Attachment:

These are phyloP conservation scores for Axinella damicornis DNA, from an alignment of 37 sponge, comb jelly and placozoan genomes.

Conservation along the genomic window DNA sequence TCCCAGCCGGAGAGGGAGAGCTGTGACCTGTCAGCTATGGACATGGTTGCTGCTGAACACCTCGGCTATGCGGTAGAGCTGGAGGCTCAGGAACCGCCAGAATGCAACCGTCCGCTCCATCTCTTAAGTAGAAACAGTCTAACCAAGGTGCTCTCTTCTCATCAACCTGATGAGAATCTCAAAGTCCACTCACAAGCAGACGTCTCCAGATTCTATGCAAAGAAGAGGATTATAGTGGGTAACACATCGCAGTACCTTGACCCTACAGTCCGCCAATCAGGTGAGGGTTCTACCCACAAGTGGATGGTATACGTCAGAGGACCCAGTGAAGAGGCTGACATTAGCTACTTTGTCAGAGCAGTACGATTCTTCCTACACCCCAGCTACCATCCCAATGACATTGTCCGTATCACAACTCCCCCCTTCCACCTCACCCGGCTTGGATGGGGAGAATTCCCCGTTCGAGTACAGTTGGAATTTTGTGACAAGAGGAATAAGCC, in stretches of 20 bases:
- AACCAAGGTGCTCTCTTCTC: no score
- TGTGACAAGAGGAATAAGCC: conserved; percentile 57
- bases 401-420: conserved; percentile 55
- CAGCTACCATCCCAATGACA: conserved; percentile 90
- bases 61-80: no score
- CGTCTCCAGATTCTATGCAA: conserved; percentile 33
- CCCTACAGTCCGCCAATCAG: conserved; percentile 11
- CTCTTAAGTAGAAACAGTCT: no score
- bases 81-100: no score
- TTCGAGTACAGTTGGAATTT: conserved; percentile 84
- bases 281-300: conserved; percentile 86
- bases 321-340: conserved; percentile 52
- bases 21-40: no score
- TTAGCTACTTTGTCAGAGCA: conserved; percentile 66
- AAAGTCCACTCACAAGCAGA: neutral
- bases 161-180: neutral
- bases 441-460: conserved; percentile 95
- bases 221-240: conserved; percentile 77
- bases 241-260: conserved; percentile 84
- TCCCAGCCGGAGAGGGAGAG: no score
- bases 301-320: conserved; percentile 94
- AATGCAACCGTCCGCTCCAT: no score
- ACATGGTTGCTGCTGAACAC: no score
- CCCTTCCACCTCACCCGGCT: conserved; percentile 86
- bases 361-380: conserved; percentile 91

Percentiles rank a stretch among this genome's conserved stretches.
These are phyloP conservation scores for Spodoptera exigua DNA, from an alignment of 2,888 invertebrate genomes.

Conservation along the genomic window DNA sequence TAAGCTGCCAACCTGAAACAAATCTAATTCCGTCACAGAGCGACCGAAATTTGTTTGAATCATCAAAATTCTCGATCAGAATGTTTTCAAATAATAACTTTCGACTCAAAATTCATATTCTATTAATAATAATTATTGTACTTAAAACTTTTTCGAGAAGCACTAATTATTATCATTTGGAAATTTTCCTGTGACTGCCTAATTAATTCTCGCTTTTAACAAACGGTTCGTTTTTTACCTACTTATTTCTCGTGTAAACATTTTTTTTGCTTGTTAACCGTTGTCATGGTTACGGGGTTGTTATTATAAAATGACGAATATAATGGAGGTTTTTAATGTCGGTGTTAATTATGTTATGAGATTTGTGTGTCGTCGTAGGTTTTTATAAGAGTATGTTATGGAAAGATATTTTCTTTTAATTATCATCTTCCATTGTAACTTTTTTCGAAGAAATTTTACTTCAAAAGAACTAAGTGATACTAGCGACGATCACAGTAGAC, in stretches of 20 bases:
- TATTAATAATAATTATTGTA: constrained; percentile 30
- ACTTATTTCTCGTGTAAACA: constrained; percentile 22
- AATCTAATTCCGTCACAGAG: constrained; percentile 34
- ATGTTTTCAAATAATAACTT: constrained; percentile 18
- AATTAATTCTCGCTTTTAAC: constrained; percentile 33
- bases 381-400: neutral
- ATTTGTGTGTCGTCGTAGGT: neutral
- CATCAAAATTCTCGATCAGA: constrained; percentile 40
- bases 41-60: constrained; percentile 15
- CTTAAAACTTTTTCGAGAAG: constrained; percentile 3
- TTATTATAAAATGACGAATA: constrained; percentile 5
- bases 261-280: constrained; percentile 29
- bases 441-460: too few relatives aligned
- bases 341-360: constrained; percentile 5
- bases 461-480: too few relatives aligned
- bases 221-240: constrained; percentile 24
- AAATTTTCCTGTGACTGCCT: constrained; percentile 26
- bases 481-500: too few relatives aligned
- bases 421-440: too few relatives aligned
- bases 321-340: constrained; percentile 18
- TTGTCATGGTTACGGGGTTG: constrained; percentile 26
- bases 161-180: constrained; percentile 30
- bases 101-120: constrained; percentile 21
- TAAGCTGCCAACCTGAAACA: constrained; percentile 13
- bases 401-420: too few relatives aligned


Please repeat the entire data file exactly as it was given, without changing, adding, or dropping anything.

These are phyloP conservation scores for Axinella damicornis DNA, from an alignment of 37 sponge, comb jelly and placozoan genomes.

Conservation along the genomic window DNA sequence TCCCAGCCGGAGAGGGAGAGCTGTGACCTGTCAGCTATGGACATGGTTGCTGCTGAACACCTCGGCTATGCGGTAGAGCTGGAGGCTCAGGAACCGCCAGAATGCAACCGTCCGCTCCATCTCTTAAGTAGAAACAGTCTAACCAAGGTGCTCTCTTCTCATCAACCTGATGAGAATCTCAAAGTCCACTCACAAGCAGACGTCTCCAGATTCTATGCAAAGAAGAGGATTATAGTGGGTAACACATCGCAGTACCTTGACCCTACAGTCCGCCAATCAGGTGAGGGTTCTACCCACAAGTGGATGGTATACGTCAGAGGACCCAGTGAAGAGGCTGACATTAGCTACTTTGTCAGAGCAGTACGATTCTTCCTACACCCCAGCTACCATCCCAATGACATTGTCCGTATCACAACTCCCCCCTTCCACCTCACCCGGCTTGGATGGGGAGAATTCCCCGTTCGAGTACAGTTGGAATTTTGTGACAAGAGGAATAAGCC, in stretches of 20 bases:
- AACCAAGGTGCTCTCTTCTC: no score
- TGTGACAAGAGGAATAAGCC: conserved; percentile 57
- bases 401-420: conserved; percentile 55
- CAGCTACCATCCCAATGACA: conserved; percentile 90
- bases 61-80: no score
- CGTCTCCAGATTCTATGCAA: conserved; percentile 33
- CCCTACAGTCCGCCAATCAG: conserved; percentile 11
- CTCTTAAGTAGAAACAGTCT: no score
- bases 81-100: no score
- TTCGAGTACAGTTGGAATTT: conserved; percentile 84
- bases 281-300: conserved; percentile 86
- bases 321-340: conserved; percentile 52
- bases 21-40: no score
- TTAGCTACTTTGTCAGAGCA: conserved; percentile 66
- AAAGTCCACTCACAAGCAGA: neutral
- bases 161-180: neutral
- bases 441-460: conserved; percentile 95
- bases 221-240: conserved; percentile 77
- bases 241-260: conserved; percentile 84
- TCCCAGCCGGAGAGGGAGAG: no score
- bases 301-320: conserved; percentile 94
- AATGCAACCGTCCGCTCCAT: no score
- ACATGGTTGCTGCTGAACAC: no score
- CCCTTCCACCTCACCCGGCT: conserved; percentile 86
- bases 361-380: conserved; percentile 91

Percentiles rank a stretch among this genome's conserved stretches.
These are phyloP conservation scores for Spodoptera exigua DNA, from an alignment of 2,888 invertebrate genomes.

Conservation along the genomic window DNA sequence TAAGCTGCCAACCTGAAACAAATCTAATTCCGTCACAGAGCGACCGAAATTTGTTTGAATCATCAAAATTCTCGATCAGAATGTTTTCAAATAATAACTTTCGACTCAAAATTCATATTCTATTAATAATAATTATTGTACTTAAAACTTTTTCGAGAAGCACTAATTATTATCATTTGGAAATTTTCCTGTGACTGCCTAATTAATTCTCGCTTTTAACAAACGGTTCGTTTTTTACCTACTTATTTCTCGTGTAAACATTTTTTTTGCTTGTTAACCGTTGTCATGGTTACGGGGTTGTTATTATAAAATGACGAATATAATGGAGGTTTTTAATGTCGGTGTTAATTATGTTATGAGATTTGTGTGTCGTCGTAGGTTTTTATAAGAGTATGTTATGGAAAGATATTTTCTTTTAATTATCATCTTCCATTGTAACTTTTTTCGAAGAAATTTTACTTCAAAAGAACTAAGTGATACTAGCGACGATCACAGTAGAC, in stretches of 20 bases:
- TATTAATAATAATTATTGTA: constrained; percentile 30
- ACTTATTTCTCGTGTAAACA: constrained; percentile 22
- AATCTAATTCCGTCACAGAG: constrained; percentile 34
- ATGTTTTCAAATAATAACTT: constrained; percentile 18
- AATTAATTCTCGCTTTTAAC: constrained; percentile 33
- bases 381-400: neutral
- ATTTGTGTGTCGTCGTAGGT: neutral
- CATCAAAATTCTCGATCAGA: constrained; percentile 40
- bases 41-60: constrained; percentile 15
- CTTAAAACTTTTTCGAGAAG: constrained; percentile 3
- TTATTATAAAATGACGAATA: constrained; percentile 5
- bases 261-280: constrained; percentile 29
- bases 441-460: too few relatives aligned
- bases 341-360: constrained; percentile 5
- bases 461-480: too few relatives aligned
- bases 221-240: constrained; percentile 24
- AAATTTTCCTGTGACTGCCT: constrained; percentile 26
- bases 481-500: too few relatives aligned
- bases 421-440: too few relatives aligned
- bases 321-340: constrained; percentile 18
- TTGTCATGGTTACGGGGTTG: constrained; percentile 26
- bases 161-180: constrained; percentile 30
- bases 101-120: constrained; percentile 21
- TAAGCTGCCAACCTGAAACA: constrained; percentile 13
- bases 401-420: too few relatives aligned